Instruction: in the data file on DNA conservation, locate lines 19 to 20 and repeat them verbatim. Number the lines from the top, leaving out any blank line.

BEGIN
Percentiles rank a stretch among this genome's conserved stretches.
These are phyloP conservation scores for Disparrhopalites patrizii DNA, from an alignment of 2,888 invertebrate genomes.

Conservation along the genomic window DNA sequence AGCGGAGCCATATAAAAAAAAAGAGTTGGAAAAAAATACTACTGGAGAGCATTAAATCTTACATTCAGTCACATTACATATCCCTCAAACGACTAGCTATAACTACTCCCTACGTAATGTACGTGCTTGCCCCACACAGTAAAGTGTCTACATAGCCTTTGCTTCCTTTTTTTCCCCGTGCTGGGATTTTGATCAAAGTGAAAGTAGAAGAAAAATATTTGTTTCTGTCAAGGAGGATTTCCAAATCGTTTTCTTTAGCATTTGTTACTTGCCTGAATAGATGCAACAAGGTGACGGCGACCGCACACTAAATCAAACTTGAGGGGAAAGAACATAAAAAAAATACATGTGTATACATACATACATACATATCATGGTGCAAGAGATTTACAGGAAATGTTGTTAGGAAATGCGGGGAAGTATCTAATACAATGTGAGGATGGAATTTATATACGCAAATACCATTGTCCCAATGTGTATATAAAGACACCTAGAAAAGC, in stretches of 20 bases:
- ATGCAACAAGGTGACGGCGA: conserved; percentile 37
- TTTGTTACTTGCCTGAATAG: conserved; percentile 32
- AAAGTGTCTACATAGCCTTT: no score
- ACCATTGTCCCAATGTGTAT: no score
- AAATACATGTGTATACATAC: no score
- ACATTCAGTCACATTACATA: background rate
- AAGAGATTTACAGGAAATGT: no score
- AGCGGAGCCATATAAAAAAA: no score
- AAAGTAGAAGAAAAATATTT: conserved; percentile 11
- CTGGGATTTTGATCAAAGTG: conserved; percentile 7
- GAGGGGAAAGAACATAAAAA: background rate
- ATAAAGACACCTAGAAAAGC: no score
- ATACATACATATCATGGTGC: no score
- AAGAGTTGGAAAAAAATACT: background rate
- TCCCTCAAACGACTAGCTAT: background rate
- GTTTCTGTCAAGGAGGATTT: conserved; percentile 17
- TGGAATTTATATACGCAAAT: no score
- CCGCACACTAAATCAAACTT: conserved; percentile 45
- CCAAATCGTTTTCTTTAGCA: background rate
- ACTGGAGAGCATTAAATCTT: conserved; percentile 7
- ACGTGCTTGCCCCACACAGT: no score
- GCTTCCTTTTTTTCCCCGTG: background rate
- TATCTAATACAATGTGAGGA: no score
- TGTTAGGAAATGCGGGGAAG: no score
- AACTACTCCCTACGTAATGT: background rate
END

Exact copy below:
- GTTTCTGTCAAGGAGGATTT: conserved; percentile 17
- TGGAATTTATATACGCAAAT: no score